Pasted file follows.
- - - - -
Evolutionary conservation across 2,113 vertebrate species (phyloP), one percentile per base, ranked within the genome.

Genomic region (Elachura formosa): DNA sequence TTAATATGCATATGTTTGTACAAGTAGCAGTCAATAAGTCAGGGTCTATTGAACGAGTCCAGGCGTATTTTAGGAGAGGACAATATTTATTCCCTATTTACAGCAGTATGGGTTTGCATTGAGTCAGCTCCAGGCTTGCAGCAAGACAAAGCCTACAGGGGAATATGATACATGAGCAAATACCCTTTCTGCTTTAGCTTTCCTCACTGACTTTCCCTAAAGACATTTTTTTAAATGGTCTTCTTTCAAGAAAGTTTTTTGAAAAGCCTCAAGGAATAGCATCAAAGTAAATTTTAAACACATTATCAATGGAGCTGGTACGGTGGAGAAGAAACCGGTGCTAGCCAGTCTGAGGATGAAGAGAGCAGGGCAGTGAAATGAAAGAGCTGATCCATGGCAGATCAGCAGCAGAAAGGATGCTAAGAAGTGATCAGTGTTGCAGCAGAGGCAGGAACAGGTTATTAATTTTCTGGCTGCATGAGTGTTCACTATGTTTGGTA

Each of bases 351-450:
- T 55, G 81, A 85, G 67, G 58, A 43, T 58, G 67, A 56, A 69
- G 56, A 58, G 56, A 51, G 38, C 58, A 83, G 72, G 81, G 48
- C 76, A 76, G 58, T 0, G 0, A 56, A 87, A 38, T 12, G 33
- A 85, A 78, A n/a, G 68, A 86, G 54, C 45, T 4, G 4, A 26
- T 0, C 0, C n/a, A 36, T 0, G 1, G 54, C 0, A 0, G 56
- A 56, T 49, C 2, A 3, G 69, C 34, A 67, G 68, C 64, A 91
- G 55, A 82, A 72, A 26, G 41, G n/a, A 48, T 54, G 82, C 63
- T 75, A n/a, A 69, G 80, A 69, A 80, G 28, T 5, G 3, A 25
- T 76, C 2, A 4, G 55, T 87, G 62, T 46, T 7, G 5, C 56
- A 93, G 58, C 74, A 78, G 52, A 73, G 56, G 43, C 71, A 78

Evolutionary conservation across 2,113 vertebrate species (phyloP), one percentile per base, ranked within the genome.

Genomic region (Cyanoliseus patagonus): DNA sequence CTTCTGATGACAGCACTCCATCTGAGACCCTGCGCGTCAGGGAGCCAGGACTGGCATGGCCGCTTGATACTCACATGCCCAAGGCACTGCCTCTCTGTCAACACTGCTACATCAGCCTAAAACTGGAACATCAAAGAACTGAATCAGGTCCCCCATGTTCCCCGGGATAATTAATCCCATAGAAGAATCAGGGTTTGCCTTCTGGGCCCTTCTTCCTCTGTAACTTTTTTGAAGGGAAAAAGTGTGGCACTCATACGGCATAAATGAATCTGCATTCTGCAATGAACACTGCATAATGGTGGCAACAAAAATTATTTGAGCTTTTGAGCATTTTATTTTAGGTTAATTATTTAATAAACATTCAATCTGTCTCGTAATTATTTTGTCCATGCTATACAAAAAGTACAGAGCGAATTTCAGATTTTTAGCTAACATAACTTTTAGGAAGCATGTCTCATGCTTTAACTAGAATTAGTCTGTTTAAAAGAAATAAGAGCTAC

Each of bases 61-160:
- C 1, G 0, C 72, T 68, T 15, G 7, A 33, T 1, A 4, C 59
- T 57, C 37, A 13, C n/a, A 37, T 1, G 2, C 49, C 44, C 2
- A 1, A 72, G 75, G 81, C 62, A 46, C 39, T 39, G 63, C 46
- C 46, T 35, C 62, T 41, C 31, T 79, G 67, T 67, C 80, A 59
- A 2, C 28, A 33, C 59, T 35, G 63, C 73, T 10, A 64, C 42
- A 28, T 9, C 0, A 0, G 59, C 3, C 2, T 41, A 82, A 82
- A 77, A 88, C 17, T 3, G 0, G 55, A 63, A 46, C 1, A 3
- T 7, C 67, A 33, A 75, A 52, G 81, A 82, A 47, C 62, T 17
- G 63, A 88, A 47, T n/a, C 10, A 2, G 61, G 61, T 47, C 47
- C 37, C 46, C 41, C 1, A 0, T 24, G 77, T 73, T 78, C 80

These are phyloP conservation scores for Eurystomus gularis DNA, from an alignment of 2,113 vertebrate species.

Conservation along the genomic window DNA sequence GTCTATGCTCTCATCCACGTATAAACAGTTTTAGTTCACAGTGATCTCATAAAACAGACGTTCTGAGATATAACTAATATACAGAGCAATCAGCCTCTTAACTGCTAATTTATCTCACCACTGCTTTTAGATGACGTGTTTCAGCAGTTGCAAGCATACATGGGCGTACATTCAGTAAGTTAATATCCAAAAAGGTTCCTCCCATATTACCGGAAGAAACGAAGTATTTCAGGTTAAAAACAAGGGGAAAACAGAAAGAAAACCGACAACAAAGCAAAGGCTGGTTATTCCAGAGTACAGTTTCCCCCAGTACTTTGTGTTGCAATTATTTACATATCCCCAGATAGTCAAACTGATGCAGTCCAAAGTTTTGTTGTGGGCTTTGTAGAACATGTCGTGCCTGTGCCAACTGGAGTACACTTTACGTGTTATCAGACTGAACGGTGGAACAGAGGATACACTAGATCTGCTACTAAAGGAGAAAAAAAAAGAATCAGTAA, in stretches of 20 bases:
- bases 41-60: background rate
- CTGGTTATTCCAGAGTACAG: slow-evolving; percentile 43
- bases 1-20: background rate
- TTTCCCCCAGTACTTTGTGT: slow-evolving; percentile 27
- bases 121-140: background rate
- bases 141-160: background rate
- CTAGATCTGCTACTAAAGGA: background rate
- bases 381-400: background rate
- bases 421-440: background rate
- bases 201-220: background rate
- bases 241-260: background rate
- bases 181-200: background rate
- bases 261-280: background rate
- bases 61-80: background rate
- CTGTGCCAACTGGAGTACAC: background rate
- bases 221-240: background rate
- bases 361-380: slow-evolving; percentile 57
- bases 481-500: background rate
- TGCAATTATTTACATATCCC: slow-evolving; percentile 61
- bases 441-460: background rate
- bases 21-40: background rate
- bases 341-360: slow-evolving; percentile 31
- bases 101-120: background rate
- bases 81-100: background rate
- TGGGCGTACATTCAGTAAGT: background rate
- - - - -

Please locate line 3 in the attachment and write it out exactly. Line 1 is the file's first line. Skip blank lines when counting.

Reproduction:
Each of bases 351-450: